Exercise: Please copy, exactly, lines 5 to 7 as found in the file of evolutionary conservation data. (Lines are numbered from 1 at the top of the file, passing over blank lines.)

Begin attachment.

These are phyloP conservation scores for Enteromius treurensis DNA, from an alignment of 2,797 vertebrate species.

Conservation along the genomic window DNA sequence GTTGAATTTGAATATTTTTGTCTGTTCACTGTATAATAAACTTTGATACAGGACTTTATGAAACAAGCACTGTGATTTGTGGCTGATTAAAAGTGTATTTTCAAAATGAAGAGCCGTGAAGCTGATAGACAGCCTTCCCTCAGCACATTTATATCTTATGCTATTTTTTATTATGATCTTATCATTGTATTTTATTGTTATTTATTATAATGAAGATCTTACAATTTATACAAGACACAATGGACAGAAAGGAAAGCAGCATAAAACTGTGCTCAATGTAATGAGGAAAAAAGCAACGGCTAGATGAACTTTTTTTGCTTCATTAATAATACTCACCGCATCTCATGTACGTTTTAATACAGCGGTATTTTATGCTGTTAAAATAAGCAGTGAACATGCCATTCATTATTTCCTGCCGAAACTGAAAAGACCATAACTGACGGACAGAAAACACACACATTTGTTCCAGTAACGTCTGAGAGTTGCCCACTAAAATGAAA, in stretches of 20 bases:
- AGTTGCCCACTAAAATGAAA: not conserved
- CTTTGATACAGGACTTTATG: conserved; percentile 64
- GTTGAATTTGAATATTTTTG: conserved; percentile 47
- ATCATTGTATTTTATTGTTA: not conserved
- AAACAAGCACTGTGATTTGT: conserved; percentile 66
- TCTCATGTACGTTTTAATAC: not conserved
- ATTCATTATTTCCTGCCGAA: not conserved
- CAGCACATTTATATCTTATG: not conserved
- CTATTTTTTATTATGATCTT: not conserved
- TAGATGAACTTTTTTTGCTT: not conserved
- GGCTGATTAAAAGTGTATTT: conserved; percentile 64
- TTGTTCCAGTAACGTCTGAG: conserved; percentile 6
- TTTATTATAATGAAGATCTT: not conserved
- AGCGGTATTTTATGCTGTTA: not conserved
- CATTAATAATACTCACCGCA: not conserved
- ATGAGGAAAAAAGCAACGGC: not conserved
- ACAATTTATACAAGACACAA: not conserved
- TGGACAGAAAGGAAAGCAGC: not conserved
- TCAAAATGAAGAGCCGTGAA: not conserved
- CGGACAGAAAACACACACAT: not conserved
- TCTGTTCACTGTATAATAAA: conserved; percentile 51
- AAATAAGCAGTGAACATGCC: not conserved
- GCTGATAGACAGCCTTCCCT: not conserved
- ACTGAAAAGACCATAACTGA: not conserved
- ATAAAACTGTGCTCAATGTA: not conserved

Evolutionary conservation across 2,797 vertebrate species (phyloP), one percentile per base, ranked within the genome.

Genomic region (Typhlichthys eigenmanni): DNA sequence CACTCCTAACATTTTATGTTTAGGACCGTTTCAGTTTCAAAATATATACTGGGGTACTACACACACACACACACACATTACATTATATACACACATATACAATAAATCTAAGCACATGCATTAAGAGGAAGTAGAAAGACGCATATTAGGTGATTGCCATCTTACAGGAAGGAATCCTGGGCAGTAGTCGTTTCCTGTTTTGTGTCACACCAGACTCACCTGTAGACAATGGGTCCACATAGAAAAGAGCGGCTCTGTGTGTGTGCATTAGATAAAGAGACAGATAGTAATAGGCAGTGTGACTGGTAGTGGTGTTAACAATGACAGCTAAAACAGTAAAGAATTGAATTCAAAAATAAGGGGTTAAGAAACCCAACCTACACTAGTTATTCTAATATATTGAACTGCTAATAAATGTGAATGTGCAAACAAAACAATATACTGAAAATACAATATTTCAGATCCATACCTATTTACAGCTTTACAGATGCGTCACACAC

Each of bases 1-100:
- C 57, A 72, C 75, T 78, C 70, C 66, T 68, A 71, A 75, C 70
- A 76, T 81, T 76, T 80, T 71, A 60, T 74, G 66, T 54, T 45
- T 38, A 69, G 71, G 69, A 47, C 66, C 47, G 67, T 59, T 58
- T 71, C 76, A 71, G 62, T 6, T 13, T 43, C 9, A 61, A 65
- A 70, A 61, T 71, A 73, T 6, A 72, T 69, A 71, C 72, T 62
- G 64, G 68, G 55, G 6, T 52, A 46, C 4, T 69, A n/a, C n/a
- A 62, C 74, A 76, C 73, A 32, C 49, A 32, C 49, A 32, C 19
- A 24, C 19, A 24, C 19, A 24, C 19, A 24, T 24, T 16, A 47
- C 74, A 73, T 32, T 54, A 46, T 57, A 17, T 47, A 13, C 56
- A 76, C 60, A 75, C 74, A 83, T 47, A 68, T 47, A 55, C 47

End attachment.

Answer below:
- GTTGAATTTGAATATTTTTG: conserved; percentile 47
- ATCATTGTATTTTATTGTTA: not conserved
- AAACAAGCACTGTGATTTGT: conserved; percentile 66